The cubs will begin eating meat at about 3 months but will continue to suckle for up to six months. They spend nine months to perfect their hunting skills and become independent once they are one years old. Cub mortality is high; up to 80% may die before reaching two years of age.
Other than this striking difference, there is little difference in behavior between the subspecies. Lions, like all cats, spend up to 20 hours per day resting or sleeping.
In the ancient times, Asiatic lions were widespread from the Middle East to Greece to India. In the 18th century, they were mostly found across northern India.
However, they were heavily hunted as trophy animals by princes and maharajas and by their colonial bosses from the British Empire. And by the 20th century, habitat loss and hunting had reduced these cats to a population estimated to be as low as perhaps only a dozen animals.
These lions found refuge in a 540 square mile oasis, the Gir Forest, a national park and sanctuary in the Indian state of Gujarat. Five protected areas currently exist to protect the Asiatic lion: Gir Sanctuary, Gir National Park, and Pania Sanctuary form the Gir Conservation Area, which represents their core habitat as well as Mitiyala and Girnar wildlife sanctuaries, which protect nearby areas.
However, since the first census, conservation efforts led to a successful outcome. In May 2015, the 14th Asiatic Lion Census revealed an estimated lion population at 523 individuals of 109 adult males, 201 adult females, and 213 cubs.
And, this good news means that the lions are outgrowing the territory. The Gir Forest is surrounded by the state of Gujarat’s population of about sixty million. It has been reported that 40% of the population now lives outside the forest area; many are younger ones wanting a life of their own.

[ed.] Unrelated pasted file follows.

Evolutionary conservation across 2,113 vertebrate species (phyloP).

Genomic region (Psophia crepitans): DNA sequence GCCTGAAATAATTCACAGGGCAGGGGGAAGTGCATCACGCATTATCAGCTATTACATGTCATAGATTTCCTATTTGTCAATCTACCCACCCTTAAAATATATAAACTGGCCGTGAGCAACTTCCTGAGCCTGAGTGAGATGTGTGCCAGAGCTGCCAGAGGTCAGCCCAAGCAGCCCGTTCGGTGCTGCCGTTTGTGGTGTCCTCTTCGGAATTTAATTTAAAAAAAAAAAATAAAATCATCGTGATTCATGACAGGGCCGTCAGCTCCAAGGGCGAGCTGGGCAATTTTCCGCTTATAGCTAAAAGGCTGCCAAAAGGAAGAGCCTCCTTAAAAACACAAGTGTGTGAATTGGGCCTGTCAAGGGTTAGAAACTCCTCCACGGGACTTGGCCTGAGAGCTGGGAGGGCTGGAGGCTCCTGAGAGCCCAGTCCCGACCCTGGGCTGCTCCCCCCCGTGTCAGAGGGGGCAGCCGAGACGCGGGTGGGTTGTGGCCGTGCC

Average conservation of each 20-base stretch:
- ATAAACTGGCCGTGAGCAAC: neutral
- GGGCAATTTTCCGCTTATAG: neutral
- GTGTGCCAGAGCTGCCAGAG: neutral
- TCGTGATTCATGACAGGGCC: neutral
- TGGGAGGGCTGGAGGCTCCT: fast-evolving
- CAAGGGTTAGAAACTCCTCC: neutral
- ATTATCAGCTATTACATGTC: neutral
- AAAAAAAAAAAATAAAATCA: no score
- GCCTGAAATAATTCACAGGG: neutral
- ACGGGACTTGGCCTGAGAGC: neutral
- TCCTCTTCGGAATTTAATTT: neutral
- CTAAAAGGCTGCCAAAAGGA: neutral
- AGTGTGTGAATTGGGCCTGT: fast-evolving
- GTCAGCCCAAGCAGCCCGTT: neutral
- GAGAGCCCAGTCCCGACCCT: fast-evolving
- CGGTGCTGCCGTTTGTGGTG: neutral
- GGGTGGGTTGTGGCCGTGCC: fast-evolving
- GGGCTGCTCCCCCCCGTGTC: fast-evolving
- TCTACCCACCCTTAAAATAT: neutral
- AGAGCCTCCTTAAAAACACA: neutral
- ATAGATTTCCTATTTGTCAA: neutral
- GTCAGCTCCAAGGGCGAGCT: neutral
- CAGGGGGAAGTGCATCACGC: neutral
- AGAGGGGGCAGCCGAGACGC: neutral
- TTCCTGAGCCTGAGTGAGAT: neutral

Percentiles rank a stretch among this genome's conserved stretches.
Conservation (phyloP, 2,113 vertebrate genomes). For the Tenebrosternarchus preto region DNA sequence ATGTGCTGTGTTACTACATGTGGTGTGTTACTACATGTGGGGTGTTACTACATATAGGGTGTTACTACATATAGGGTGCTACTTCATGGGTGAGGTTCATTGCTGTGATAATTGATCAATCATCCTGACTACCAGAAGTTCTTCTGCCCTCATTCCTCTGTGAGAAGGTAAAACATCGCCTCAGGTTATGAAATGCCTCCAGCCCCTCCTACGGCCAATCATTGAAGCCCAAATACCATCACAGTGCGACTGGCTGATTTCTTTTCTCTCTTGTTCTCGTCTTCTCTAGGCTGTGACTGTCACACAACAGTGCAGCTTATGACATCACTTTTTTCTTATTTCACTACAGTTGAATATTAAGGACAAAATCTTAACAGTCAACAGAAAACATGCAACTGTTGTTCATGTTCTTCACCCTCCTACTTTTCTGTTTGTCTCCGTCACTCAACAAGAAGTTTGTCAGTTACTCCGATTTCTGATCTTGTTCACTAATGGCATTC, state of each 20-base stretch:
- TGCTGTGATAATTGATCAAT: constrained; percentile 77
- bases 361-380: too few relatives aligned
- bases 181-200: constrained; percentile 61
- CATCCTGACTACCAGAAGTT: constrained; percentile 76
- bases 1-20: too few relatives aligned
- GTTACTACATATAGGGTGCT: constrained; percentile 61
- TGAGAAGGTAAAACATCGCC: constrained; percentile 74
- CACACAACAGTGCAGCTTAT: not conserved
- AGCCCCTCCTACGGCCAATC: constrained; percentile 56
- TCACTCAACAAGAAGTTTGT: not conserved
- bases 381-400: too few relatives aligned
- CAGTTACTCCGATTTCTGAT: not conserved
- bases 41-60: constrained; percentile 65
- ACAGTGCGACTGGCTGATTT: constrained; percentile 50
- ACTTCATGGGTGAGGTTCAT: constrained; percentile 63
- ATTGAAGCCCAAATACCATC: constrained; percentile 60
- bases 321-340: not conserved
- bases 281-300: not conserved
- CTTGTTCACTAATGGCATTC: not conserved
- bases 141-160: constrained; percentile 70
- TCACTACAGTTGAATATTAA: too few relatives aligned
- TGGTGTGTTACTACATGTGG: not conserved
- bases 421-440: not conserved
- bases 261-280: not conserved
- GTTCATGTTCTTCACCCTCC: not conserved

Translocation will be the next step in the Asiatic lion conservation effort. It will not only allow the lions to spread out and multiple, but it will also create other distinct populations. So in the case of infectious diseases or other threats, other populations of Asiatic lions exist.
There were previous attempts in establishing other wild populations but they have failed so far. A second subpopulation in the Chandraprabha Wildlife Sanctuary in eastern Uttar Pradesh appeared to be succeeding, as the population grew from three to eleven animals. But, the animals mysteriously disappeared, presumably shot or poisoned.
Palpur-Kuno Wildlife Sanctuary in northern Madhya Pradesh has now been selected as the best candidate area. Communities will require resettlement to make room for the lions, but this time great care is being taken to make the process participatory and to attempt to satisfy local needs, and not engender hostility toward lion conservation.
- DNA analysis of both subspecies suggests that the most drastic differences might be genetic ones/
- Though subspecies can mate and produce healthy, fertile offspring, that is not the case for lions. African and Asiatic lions were crossbred at Chhatbir Zoo near the Indian city of Chandigarh since the late 1980s to 2002. By the time the program was suspended, it had produced almost 80 sickly hybrids that could barely walk. Most fell victim to disease and isolated due to their inability to defend themselves against other lions.
- In 2005, they became the first carnivores to be officially downgraded from critically endangered to endangered. It is considered one of the greatest conservation success stories in the world.
- The first official lion census was conducted in 1936.
- Villagers near Gir Forest are extremely proud of their population of Asiatic lions. So much so that they had opposed plans to translocate some lions to another wildlife refuge/
- The Asiatic lion is one of the twelve subspecies recognized under Panthera leo
References + For More Reading